At the Corte Madera city council meeting tonight at 7:30 a high density development at Tamal Vista and Wornum next to the freeway with 180 units will be discussed. That’s at least 200 more cars commuting, driving to schools, shopping, etc.
As a member of the Larkspur Citizen Advisory Committee working on the 20 year general plan, I can tell you there is pressure and even ABAG-imposed quotas for towns to BUILD, BUILD, BUILD under the trendy bureaucratic theory that if you build high density housing near transportation and shopping…. instead of car trips, there will be bucolic errands and commuting through walking, biking, and bus rides. In my opinion, these ideas will choke us with exhaust from cars idling in traffic and the real winners in what they call “intensification” are the developers cloaking themselves in the label of being ‘green’. The sustainable community emporer is wearing no clothes and the only thing green about deals like this is the money. For academic stats on the real-world effects of what a utopian ‘high density’ planning policy’s effects on a community actually are, find “The Paradox of Intensification” on YouTube. I will try to link it here when I get a chance. Very dry statistics on Portland but the presentation demonstrates the obvious: Build a lot of a housing in a small space and the local community experiences more traffic jams and more pollution. I’m all for property rights and the rights for developers to make a profit– but I say keep the developments within common sense zoning parameters.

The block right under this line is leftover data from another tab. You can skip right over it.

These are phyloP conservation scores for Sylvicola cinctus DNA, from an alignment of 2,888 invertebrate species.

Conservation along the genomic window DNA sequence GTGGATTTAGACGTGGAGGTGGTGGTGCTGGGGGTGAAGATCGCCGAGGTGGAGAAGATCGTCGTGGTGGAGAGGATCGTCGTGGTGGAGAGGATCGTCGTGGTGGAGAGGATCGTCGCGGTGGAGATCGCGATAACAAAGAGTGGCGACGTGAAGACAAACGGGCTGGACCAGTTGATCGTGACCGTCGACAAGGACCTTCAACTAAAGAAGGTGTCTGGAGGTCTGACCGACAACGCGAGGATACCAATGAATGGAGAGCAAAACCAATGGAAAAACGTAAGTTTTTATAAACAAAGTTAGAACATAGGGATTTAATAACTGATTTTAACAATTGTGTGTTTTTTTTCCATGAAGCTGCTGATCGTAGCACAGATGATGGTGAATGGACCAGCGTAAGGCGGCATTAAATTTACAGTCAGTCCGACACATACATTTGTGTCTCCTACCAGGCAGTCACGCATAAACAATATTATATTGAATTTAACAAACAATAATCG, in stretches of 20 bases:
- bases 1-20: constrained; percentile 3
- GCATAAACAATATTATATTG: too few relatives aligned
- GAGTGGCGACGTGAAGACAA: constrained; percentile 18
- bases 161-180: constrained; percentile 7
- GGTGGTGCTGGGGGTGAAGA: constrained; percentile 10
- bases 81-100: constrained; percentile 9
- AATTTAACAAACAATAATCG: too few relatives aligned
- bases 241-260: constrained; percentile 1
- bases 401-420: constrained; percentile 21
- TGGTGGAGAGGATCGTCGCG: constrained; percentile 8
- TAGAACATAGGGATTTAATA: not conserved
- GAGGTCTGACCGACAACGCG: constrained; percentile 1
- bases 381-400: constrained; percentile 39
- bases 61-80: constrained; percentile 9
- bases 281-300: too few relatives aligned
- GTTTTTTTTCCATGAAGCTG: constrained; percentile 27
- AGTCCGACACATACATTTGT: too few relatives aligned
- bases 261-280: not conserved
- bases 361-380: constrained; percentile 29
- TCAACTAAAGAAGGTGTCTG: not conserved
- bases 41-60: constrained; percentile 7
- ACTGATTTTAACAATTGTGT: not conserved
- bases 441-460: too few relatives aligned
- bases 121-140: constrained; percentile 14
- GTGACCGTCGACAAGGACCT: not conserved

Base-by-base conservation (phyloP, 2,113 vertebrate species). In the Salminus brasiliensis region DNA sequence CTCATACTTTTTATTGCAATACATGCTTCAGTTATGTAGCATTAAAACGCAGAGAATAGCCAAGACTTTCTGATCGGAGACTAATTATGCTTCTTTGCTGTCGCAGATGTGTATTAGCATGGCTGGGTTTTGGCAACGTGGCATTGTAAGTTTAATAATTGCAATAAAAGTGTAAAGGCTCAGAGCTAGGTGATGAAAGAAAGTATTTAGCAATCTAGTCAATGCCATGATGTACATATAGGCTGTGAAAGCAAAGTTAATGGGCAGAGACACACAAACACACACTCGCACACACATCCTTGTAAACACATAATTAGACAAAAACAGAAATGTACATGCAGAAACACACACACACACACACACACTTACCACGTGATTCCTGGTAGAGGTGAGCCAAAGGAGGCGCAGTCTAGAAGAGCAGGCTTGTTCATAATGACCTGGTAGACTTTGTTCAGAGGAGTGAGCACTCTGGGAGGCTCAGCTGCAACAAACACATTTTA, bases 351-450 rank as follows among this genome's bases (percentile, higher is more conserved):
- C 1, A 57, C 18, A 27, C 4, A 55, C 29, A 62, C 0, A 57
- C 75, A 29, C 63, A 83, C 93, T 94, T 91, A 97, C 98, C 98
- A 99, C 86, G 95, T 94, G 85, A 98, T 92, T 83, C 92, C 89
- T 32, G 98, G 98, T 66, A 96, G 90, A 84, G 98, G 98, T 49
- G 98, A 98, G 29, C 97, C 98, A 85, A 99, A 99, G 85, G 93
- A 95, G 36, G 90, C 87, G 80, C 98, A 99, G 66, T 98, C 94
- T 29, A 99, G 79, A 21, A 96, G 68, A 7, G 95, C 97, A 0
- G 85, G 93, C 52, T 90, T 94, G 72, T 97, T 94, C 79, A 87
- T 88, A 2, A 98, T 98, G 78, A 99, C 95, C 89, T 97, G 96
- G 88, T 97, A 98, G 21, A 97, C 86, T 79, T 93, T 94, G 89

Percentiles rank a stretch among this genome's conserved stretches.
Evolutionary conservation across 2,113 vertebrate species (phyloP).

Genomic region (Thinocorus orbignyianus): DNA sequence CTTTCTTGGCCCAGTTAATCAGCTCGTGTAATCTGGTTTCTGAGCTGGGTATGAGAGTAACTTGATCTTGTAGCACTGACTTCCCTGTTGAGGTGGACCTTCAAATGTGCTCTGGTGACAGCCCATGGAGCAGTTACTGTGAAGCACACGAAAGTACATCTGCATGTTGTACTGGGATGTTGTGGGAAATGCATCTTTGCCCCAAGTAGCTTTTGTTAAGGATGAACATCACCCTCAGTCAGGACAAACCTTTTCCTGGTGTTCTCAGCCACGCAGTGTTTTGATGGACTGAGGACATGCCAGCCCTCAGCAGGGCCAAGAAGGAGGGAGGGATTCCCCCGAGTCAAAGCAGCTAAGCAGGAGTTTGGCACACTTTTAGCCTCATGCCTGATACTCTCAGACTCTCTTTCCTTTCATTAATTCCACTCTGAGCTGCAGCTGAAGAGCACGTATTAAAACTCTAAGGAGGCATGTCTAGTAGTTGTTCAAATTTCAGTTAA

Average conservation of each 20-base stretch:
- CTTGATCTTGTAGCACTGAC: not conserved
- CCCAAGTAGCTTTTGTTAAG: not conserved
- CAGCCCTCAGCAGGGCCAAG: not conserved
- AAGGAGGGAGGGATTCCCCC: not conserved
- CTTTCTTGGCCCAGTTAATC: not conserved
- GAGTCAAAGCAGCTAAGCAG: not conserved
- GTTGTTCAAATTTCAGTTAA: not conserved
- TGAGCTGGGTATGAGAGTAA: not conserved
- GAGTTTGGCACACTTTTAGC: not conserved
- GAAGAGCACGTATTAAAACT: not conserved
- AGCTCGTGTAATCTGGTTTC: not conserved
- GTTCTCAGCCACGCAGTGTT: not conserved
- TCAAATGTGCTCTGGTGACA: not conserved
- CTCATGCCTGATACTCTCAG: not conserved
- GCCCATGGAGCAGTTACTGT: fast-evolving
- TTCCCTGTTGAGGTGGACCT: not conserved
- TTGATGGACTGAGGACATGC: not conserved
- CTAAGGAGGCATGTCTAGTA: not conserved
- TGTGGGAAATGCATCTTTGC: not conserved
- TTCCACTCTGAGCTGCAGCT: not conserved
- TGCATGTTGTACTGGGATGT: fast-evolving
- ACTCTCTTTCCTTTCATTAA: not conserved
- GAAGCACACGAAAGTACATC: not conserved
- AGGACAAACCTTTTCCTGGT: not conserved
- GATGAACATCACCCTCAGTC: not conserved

If you’re interested in whether Larkspur changes the 20 Year Plan to “encourage” high density building to meet the ABAG goal of 382 NEW units by 2014, please let me know privately at JLeitzell@apr.com and I’ll put you on an update list. By the way, the total Marin County new units to be built as set by the Association for Bay Area Governments (an agency we have funded to the tune of several hundred million dollars) is 4,882. For the ‘sustainable community’ vision check out the illustrations at OneBayArea.org. Then think about what almost 5,000 new housing units will look like here.